Stacked computers need airflow. Most of them don't get much of it, but they still need it.

The Lian Li comes standard with three extra fan locations - two in the front, one in the back. All three extra fan locations have an 80mm 12 volt fan pre-mounted, and the intake fans on the front have a washable dust filter.

Front grille

The front fans lurk behind a nattily perforated grille, which lets them breathe passably well.

Rear fan

The rear fan is a three-wire, speed-reporting type, which you can plug into pretty much all recent motherboards - they usually have at least two three-pin fan connectors, one for the CPU cooler fan and one for a case fan.

If you don't have a three-wire connector free, it's easy to adapt a three-wire fan to run from an ordinary power connector - the motherboard just can't keep an eye on the fan speed then.

Front fan power connector

The front two fans are also three-wire types, but they run from a plain Molex-plug passthrough lead, so the third wire's not used. The reason for this is partly because many motherboards don't have connectors for more than two fans, and partly because the case uses a little bit of custom hardware to let you change the speed of the front fans. Of which more in a moment.

Front panel removed

The front panel is retained, very sensibly, by four simple plastic clips. A lot of cases have clips and hard-to-reach screws as well; this one doesn't. And yet the front panel does not rattle. Screwed-on front panels are retained that way because they don't fit very well. The PC-60 does not have that problem.

Remove the panel, and you get access to the middle 3.5 inch drive cage.

Middle bays removed

This cage is held in place by another three thumbscrews. The panel hole is just wide enough for you to get the cage back in once you've put a drive or three in it. It jammed the first time I tried to replace it, because I'd forgotten to tighten down my floppy drive retaining screws!

And the front panel blanks, which you remove if you're mounting a floppy or Zip or other 3.5 inch removable drive, aren't the usual pop-out plastic jobbies. These are de rigeur in other cases, and are generally backed by a stamped metal plate that's held in place by shreds of metal deliberately missed by the stamping die.

These plates need to be wiggled endlessly to and fro, or smashed out of the case with a big screwdriver. Which job is, in my experience, sometimes impossible without making a number of observations about the parentage of said bit of metal.

The Lian Li 3.5 and 5.25 inch blanks are classy bent aluminium plate units, to match the rest of the case, and are retained with standard floppy/CD-ROM drive mounting screws. Nice.

Fan speed switch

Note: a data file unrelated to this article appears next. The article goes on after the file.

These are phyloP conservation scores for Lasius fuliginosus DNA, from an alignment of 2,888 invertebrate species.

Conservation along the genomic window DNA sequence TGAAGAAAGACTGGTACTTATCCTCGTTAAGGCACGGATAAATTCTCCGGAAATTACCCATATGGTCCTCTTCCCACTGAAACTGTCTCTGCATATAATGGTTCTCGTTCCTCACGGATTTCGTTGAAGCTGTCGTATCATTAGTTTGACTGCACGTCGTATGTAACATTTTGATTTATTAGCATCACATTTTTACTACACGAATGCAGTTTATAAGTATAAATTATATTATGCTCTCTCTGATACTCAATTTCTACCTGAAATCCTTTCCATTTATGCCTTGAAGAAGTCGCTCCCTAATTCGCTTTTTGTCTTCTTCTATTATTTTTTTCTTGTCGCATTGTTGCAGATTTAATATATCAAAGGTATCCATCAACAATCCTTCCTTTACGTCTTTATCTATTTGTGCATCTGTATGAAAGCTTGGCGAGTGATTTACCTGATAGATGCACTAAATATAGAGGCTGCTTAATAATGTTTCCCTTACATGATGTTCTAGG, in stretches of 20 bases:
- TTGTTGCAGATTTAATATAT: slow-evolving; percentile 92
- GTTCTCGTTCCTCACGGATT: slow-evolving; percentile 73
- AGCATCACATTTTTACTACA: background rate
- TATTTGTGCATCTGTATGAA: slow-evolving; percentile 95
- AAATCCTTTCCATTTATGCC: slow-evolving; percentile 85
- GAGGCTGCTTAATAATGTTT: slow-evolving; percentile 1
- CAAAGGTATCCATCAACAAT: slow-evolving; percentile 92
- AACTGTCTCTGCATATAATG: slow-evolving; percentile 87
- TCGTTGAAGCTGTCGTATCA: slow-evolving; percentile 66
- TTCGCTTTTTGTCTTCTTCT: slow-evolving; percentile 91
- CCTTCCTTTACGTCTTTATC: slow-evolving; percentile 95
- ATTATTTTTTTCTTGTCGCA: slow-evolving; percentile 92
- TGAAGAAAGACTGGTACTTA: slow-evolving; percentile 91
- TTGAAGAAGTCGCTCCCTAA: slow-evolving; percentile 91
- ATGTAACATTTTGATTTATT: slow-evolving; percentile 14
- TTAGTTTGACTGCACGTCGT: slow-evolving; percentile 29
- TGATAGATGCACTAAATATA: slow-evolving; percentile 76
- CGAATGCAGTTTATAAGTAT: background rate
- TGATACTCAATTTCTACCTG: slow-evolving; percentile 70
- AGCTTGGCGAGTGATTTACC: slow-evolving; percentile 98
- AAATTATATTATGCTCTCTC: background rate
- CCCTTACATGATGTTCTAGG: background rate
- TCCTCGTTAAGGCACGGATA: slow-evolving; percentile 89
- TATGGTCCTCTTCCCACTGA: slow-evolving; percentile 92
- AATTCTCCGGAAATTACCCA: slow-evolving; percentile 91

This little switch lets you set the speed of the front two fans, so you don't need to have them howling if there's nothing in the bay in front of them.

Fan speed controller

The fan speed control employs time-honoured Couple Of Big Resistors technology. At minimum speed, the fans get about 7.5 volts, for about 40% of full power. Mid speed's about 9.8V, for two-thirds power, and full speed is the 12V you'd expect - probably a little more, from most power supplies, when they're not fully loaded.

Running the fans slowly reduces the noise they produce greatly, and should also extend their bearing life. They don't have a proud "Ball Bearing" note on their sticker, so they're probably bog standard sleeve bearing units.

These are usually theoretically good for a life of 30,000 to 60,000 hours (three and a half to seven years of continuous use) at full speed, but, in my experience, are quite prone to dropping dead rather earlier. Run 'em slow and they'll fail later, and make less of a racket when they do.

This is a significant issue for corporate operators with floors full of computers. Cooling fan bearing failures on multi-fan cases like this aren't likely to do any harm to anything, but a buzzing $5 fan bearing will cause a support callout every time.

Fan filter

The speed control switch is just above the fan filter. The filter's made of standard coarse-cell foam, which won't impede airflow much but which catches dust quite well. It's easy to remove the filter for cleaning.

Fake carbon fibre

The plastic pieces at the top and bottom of the front panel look like carbon fibre. They're not. It's just a printed and clear-coated finish, so I'm afraid you don't actually get the superior structural strength of this advanced composite material in these critical not-load-bearing-at-all areas.

The finish is very good, though. I think carbon fibre as decoration is a bit silly, but at least this really does look like carbon fibre, and not some dorky sticker on the side of a low-riding Suzuki Swift GTi.

Sticker shock

OK, so it's pretty, and has a heap of features. But it ain't cheap.

A normal midi-tower case will only set you back about $AU130 for a nice one with 1mm steel and rolled edges so it doesn't slice you to ribbons when you're working on it. And that includes a 250 watt power supply, which is a $AU60 item all by itself.

The PC-60's $AU363, delivered. And that's without a power supply.

The black version of this case, the PC-12, sells for only $AU286 delivered. So you'd think it'd be a better buy, wouldn't you? After all, black goes with everything.

But the black Lian Li case has the problem of all black cases. Black may look great, but black interrupted with beige looks lousy, and pretty much all off-the-shelf floppy and CD-ROM and other removable drives have beige front panels.